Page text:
From the Edmonton Journal July 1978:
“A large portion of Edmonton residents, almost 30 per cent, have difficulty affording the simplest and least expensive of recreational advantages.
Fifty-three provincial parks and five national parks dot Alberta's landscape, providing enjoyment both for Albertans and visitors to this province.
Yet large numbers of her citizens, of low income, disadvantaged, ageing or infirm, may never be able to afford the luxury of a drive to the countryside or wilderness for the relaxation and recreation these parks can provide.
It was to provide improved recreational opportunities for all Edmontonians, as well as to upgrade river facilities before the 1978 Commonwealth Games, that the Alberta government decided to provide about $34 million for a parks development in the river valley of east Edmonton. (The amount was set in terms of a 1974 dollar value.)
Most of the planning and development for this river area, now known as the Capital City Recreation Park, is complete. It complements the city's 1970 master plan for parks development and provides funds for trails, landscaping, shoreline stabilization, public use amenities, a science centre, four pedestrian bridges, fresh water lagoons, and property acquisition within two narrow strips on both banks of the North Saskatchewan River.
The vision, to provide a recreation playground in the river heart of a rapidly growing and modem city, is not a new one.
As early as 1907, the city council of that era entertained a report by Frederick G. Todd, a landscape architect from Montreal that designed a plan for parks and boulevards in Edmonton. It recommended ..."every advantage should be taken of the great natural beauty of the situation by withdrawing for parks purposes, property, such as the river valley and ravines." Mr. Todd's recommendation for a river valley park system was accepted and adopted into the 1915 city plan.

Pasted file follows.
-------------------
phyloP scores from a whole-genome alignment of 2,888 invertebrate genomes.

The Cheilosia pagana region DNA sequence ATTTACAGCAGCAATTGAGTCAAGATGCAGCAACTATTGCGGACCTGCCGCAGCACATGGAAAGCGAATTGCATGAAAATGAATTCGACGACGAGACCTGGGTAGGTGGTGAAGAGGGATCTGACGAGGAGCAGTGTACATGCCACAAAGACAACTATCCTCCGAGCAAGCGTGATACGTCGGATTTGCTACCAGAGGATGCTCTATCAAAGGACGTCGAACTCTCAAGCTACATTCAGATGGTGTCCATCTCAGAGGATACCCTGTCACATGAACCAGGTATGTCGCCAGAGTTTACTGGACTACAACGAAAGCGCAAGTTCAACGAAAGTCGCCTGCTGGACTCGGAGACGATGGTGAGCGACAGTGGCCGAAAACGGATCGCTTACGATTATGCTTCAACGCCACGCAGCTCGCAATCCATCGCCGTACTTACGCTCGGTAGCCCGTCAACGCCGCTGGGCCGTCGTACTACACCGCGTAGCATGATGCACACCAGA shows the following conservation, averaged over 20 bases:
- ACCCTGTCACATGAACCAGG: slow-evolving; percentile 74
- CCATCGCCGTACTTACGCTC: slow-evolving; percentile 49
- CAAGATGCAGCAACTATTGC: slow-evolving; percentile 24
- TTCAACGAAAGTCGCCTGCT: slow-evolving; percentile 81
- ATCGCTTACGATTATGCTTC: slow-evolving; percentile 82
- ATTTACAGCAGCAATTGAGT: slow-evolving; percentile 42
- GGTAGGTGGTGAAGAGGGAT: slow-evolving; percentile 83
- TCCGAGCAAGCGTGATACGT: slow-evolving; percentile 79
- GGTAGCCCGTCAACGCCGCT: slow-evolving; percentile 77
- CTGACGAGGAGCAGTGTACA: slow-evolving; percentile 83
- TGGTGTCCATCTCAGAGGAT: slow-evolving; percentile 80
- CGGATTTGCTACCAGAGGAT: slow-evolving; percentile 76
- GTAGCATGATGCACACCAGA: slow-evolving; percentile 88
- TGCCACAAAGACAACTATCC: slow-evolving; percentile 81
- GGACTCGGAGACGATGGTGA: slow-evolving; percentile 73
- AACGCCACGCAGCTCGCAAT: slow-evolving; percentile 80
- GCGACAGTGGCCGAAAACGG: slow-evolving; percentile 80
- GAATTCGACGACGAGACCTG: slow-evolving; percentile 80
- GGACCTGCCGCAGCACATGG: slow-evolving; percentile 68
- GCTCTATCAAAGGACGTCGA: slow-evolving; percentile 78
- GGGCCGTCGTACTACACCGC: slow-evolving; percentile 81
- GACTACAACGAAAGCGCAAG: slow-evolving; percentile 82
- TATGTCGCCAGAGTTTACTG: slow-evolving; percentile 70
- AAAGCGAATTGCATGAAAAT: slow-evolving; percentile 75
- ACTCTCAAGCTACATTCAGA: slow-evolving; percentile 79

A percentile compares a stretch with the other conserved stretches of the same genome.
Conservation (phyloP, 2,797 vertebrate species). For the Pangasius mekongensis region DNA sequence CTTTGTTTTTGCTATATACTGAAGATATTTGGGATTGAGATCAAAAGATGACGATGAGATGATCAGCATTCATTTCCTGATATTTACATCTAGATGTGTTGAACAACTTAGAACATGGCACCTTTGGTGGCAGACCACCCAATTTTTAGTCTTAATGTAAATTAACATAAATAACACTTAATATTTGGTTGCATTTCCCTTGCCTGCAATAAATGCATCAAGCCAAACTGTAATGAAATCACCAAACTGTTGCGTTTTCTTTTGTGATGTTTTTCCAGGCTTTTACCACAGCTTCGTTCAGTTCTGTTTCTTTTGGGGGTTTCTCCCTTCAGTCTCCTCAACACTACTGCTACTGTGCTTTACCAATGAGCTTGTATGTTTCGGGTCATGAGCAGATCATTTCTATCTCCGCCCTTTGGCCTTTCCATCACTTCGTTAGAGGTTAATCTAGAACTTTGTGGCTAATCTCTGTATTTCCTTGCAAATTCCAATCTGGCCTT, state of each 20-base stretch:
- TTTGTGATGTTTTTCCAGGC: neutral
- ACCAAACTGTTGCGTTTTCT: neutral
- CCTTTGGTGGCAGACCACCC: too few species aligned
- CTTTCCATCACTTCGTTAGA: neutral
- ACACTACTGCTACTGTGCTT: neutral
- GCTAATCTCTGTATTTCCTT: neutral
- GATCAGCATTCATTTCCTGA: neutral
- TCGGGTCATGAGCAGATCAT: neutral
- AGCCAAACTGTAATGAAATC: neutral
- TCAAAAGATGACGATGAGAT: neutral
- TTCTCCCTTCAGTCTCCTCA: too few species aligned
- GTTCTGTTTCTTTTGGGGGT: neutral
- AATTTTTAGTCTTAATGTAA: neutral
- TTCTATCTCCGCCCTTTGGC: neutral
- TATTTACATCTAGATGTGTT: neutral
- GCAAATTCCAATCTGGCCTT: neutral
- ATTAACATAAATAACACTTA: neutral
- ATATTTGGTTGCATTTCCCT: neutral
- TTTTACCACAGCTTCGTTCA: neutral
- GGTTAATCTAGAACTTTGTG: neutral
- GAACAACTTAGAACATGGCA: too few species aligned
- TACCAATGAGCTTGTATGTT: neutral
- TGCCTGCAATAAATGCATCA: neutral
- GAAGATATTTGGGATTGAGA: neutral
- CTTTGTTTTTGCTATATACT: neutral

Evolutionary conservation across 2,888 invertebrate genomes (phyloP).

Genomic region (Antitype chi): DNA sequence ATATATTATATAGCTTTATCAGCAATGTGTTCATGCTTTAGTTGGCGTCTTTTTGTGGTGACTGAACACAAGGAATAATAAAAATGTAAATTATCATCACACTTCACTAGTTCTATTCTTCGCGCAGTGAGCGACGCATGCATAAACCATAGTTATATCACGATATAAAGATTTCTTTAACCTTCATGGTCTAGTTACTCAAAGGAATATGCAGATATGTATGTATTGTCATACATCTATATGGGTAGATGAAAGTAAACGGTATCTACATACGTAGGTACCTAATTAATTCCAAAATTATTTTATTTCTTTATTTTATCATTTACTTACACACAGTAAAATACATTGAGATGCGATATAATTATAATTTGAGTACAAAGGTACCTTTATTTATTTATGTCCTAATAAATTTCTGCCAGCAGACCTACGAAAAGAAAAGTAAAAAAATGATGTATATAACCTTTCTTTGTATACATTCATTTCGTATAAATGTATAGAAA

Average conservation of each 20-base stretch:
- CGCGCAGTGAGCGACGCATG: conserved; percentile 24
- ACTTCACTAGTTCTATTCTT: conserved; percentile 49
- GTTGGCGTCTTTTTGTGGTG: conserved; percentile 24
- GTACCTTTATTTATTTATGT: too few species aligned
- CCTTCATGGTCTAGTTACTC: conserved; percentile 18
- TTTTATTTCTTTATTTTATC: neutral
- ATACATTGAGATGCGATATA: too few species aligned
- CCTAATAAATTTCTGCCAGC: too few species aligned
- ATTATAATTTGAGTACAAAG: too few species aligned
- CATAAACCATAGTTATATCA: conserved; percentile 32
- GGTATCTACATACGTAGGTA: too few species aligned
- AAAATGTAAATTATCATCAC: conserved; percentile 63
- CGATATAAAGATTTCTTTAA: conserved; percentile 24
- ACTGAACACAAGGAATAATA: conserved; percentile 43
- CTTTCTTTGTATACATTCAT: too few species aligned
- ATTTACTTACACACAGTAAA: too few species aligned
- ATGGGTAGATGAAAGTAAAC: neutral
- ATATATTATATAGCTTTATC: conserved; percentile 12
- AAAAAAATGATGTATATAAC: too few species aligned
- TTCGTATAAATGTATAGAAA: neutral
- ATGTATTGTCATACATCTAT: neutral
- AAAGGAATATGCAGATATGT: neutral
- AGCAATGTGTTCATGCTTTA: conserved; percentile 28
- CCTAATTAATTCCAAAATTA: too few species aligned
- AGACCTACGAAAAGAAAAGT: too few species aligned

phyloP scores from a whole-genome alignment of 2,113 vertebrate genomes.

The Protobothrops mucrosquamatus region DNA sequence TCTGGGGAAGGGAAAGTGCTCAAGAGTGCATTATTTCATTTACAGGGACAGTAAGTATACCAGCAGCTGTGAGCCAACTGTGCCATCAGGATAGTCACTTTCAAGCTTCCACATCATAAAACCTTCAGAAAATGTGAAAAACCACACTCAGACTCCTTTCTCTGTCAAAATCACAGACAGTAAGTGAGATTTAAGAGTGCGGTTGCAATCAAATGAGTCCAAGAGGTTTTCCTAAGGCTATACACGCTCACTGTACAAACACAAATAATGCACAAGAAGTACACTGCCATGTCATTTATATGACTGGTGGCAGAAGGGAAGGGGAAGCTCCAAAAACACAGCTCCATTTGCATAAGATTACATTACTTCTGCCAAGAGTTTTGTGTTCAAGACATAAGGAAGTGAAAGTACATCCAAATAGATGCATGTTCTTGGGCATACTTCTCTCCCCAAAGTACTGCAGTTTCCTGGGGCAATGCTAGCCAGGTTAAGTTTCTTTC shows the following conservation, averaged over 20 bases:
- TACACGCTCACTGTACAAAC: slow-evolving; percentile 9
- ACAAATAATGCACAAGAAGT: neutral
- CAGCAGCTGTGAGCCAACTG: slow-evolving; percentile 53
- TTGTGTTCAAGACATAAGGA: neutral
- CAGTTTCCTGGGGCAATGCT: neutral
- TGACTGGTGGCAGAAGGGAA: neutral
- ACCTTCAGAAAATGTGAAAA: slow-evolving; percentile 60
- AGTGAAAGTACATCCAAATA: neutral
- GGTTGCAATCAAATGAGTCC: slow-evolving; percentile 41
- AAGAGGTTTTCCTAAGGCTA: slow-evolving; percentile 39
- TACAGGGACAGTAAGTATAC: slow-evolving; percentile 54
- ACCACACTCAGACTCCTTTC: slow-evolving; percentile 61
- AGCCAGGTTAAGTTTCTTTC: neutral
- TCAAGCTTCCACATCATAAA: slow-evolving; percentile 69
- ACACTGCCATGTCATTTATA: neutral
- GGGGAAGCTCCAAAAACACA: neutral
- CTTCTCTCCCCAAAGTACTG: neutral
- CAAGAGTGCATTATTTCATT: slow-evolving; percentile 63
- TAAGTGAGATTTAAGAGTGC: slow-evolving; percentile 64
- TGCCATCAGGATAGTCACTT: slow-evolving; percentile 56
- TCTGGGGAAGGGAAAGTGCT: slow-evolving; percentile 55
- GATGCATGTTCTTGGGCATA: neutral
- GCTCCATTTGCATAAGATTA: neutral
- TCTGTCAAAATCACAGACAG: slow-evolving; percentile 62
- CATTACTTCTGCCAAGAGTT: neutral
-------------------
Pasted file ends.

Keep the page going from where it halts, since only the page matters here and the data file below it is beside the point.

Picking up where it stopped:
In 1933, the city zoned much of the area for use as a "public park", introducing land use regulations to that effect.
A further report, the Bland-Spence Sales Report, was adopted in principle by city council in 1949. It recommended a "comprehensive system of parkways" throughout the whole river valley and proposed a system by which development in the river valley could be opposed. This was first implemented in 1951 when council approved a plan showing Rosedale Flats as proposed parkland.
With the application, in 1968, for a permit to develop an apartment project that would intrude 60 feet into the river valley, council was asked to consider a "top-of-the-bank" policy as legislation. When it was adopted, in 1970, it defined the limit of the river valley and ravine system, introduced principles governing development in proximity to the river valley and prescribed regulation for development permits or zoning certificates in areas adjacent to the limit of the river valley and ravine system.
The city's general plan by-law of 1971 for the first time gave legal authority to river valley policy objectives and designated lands for long-range acquisition for future parks development
A joint announcement by the provincial and city governments, that some $34 million would be made available for specific areas within a 16-kilometre long stretch from the area below the Legislative Building to Hermitage Park in the city's extreme northeast comer, was made April 26, 1974. It was ratified on February 11, 1975 when the park's agreement was signed by the premier, Peter Lougheed, and Edmonton’s mayor of that period, the late William Hawrelak.
Premier Lougheed described the plan as "the most exciting and novel approach to assuring the quality of life for families in metropolitan centres yet proposed for Canadian cities."
Currently, the river valley is primarily zoned metropolitan recreational, but does include land zone for other uses.”